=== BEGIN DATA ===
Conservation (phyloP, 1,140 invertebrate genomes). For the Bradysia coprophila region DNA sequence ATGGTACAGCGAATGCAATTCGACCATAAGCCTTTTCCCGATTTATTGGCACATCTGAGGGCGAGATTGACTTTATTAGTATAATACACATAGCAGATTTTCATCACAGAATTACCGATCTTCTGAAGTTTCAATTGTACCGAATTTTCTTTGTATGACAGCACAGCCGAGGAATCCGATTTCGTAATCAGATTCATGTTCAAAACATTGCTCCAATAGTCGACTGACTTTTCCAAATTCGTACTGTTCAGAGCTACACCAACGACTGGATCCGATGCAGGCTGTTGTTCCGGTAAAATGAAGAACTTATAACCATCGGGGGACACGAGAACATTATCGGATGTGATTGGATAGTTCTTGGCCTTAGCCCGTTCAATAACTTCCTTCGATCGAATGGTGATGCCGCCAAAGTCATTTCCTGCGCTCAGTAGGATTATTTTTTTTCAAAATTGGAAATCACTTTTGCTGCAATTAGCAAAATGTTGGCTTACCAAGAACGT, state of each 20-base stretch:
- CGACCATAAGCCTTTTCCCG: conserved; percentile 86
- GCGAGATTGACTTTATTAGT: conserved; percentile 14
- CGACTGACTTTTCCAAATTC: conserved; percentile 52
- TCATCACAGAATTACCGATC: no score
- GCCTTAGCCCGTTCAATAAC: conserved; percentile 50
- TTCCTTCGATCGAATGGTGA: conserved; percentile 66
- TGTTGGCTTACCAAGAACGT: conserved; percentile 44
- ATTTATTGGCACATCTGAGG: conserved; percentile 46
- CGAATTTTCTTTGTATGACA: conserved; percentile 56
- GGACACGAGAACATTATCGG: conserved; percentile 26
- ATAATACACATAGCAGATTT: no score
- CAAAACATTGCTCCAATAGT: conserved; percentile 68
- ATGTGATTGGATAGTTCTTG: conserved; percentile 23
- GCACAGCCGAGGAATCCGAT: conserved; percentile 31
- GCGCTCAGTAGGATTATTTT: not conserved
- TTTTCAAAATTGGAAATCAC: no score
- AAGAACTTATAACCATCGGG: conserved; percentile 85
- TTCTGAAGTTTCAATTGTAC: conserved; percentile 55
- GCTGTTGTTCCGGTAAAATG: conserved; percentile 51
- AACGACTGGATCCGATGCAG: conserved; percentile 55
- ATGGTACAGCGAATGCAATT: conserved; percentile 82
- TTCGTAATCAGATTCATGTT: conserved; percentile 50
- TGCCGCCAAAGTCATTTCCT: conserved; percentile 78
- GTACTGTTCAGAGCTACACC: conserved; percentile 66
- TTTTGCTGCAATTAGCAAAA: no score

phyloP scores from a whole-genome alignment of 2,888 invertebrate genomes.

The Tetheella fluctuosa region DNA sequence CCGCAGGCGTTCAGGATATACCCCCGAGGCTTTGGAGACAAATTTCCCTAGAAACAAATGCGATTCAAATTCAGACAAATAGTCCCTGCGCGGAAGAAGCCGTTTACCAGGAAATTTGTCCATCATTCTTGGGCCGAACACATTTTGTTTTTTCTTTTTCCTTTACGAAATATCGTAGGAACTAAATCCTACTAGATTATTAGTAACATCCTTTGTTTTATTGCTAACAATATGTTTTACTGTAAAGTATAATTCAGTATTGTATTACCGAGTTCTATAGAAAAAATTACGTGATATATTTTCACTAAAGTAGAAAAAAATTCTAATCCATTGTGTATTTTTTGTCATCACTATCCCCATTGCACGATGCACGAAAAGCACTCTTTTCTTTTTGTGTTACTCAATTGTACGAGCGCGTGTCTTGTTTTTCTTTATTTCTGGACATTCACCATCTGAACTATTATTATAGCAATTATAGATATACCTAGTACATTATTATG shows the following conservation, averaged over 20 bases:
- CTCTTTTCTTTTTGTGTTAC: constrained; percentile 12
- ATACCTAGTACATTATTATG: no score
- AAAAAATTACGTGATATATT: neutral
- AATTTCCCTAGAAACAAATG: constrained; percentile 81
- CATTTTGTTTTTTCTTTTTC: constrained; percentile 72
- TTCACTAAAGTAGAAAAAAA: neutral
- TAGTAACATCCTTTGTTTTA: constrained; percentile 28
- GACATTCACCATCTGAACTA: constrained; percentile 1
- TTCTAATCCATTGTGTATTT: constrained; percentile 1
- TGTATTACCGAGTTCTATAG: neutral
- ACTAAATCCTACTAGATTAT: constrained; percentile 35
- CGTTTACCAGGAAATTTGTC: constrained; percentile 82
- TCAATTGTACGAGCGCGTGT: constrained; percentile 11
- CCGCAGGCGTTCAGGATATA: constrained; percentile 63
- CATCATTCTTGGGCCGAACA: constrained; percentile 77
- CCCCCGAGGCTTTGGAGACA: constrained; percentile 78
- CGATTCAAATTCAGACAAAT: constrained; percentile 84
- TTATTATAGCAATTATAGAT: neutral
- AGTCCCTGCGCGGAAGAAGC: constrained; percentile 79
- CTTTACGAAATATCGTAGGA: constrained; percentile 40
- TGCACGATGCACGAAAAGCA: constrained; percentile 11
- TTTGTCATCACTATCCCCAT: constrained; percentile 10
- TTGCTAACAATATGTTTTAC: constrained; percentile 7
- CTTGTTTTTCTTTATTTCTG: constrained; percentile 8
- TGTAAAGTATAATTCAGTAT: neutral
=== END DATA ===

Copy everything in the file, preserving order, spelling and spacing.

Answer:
Conservation (phyloP, 1,140 invertebrate genomes). For the Bradysia coprophila region DNA sequence ATGGTACAGCGAATGCAATTCGACCATAAGCCTTTTCCCGATTTATTGGCACATCTGAGGGCGAGATTGACTTTATTAGTATAATACACATAGCAGATTTTCATCACAGAATTACCGATCTTCTGAAGTTTCAATTGTACCGAATTTTCTTTGTATGACAGCACAGCCGAGGAATCCGATTTCGTAATCAGATTCATGTTCAAAACATTGCTCCAATAGTCGACTGACTTTTCCAAATTCGTACTGTTCAGAGCTACACCAACGACTGGATCCGATGCAGGCTGTTGTTCCGGTAAAATGAAGAACTTATAACCATCGGGGGACACGAGAACATTATCGGATGTGATTGGATAGTTCTTGGCCTTAGCCCGTTCAATAACTTCCTTCGATCGAATGGTGATGCCGCCAAAGTCATTTCCTGCGCTCAGTAGGATTATTTTTTTTCAAAATTGGAAATCACTTTTGCTGCAATTAGCAAAATGTTGGCTTACCAAGAACGT, state of each 20-base stretch:
- CGACCATAAGCCTTTTCCCG: conserved; percentile 86
- GCGAGATTGACTTTATTAGT: conserved; percentile 14
- CGACTGACTTTTCCAAATTC: conserved; percentile 52
- TCATCACAGAATTACCGATC: no score
- GCCTTAGCCCGTTCAATAAC: conserved; percentile 50
- TTCCTTCGATCGAATGGTGA: conserved; percentile 66
- TGTTGGCTTACCAAGAACGT: conserved; percentile 44
- ATTTATTGGCACATCTGAGG: conserved; percentile 46
- CGAATTTTCTTTGTATGACA: conserved; percentile 56
- GGACACGAGAACATTATCGG: conserved; percentile 26
- ATAATACACATAGCAGATTT: no score
- CAAAACATTGCTCCAATAGT: conserved; percentile 68
- ATGTGATTGGATAGTTCTTG: conserved; percentile 23
- GCACAGCCGAGGAATCCGAT: conserved; percentile 31
- GCGCTCAGTAGGATTATTTT: not conserved
- TTTTCAAAATTGGAAATCAC: no score
- AAGAACTTATAACCATCGGG: conserved; percentile 85
- TTCTGAAGTTTCAATTGTAC: conserved; percentile 55
- GCTGTTGTTCCGGTAAAATG: conserved; percentile 51
- AACGACTGGATCCGATGCAG: conserved; percentile 55
- ATGGTACAGCGAATGCAATT: conserved; percentile 82
- TTCGTAATCAGATTCATGTT: conserved; percentile 50
- TGCCGCCAAAGTCATTTCCT: conserved; percentile 78
- GTACTGTTCAGAGCTACACC: conserved; percentile 66
- TTTTGCTGCAATTAGCAAAA: no score

phyloP scores from a whole-genome alignment of 2,888 invertebrate genomes.

The Tetheella fluctuosa region DNA sequence CCGCAGGCGTTCAGGATATACCCCCGAGGCTTTGGAGACAAATTTCCCTAGAAACAAATGCGATTCAAATTCAGACAAATAGTCCCTGCGCGGAAGAAGCCGTTTACCAGGAAATTTGTCCATCATTCTTGGGCCGAACACATTTTGTTTTTTCTTTTTCCTTTACGAAATATCGTAGGAACTAAATCCTACTAGATTATTAGTAACATCCTTTGTTTTATTGCTAACAATATGTTTTACTGTAAAGTATAATTCAGTATTGTATTACCGAGTTCTATAGAAAAAATTACGTGATATATTTTCACTAAAGTAGAAAAAAATTCTAATCCATTGTGTATTTTTTGTCATCACTATCCCCATTGCACGATGCACGAAAAGCACTCTTTTCTTTTTGTGTTACTCAATTGTACGAGCGCGTGTCTTGTTTTTCTTTATTTCTGGACATTCACCATCTGAACTATTATTATAGCAATTATAGATATACCTAGTACATTATTATG shows the following conservation, averaged over 20 bases:
- CTCTTTTCTTTTTGTGTTAC: constrained; percentile 12
- ATACCTAGTACATTATTATG: no score
- AAAAAATTACGTGATATATT: neutral
- AATTTCCCTAGAAACAAATG: constrained; percentile 81
- CATTTTGTTTTTTCTTTTTC: constrained; percentile 72
- TTCACTAAAGTAGAAAAAAA: neutral
- TAGTAACATCCTTTGTTTTA: constrained; percentile 28
- GACATTCACCATCTGAACTA: constrained; percentile 1
- TTCTAATCCATTGTGTATTT: constrained; percentile 1
- TGTATTACCGAGTTCTATAG: neutral
- ACTAAATCCTACTAGATTAT: constrained; percentile 35
- CGTTTACCAGGAAATTTGTC: constrained; percentile 82
- TCAATTGTACGAGCGCGTGT: constrained; percentile 11
- CCGCAGGCGTTCAGGATATA: constrained; percentile 63
- CATCATTCTTGGGCCGAACA: constrained; percentile 77
- CCCCCGAGGCTTTGGAGACA: constrained; percentile 78
- CGATTCAAATTCAGACAAAT: constrained; percentile 84
- TTATTATAGCAATTATAGAT: neutral
- AGTCCCTGCGCGGAAGAAGC: constrained; percentile 79
- CTTTACGAAATATCGTAGGA: constrained; percentile 40
- TGCACGATGCACGAAAAGCA: constrained; percentile 11
- TTTGTCATCACTATCCCCAT: constrained; percentile 10
- TTGCTAACAATATGTTTTAC: constrained; percentile 7
- CTTGTTTTTCTTTATTTCTG: constrained; percentile 8
- TGTAAAGTATAATTCAGTAT: neutral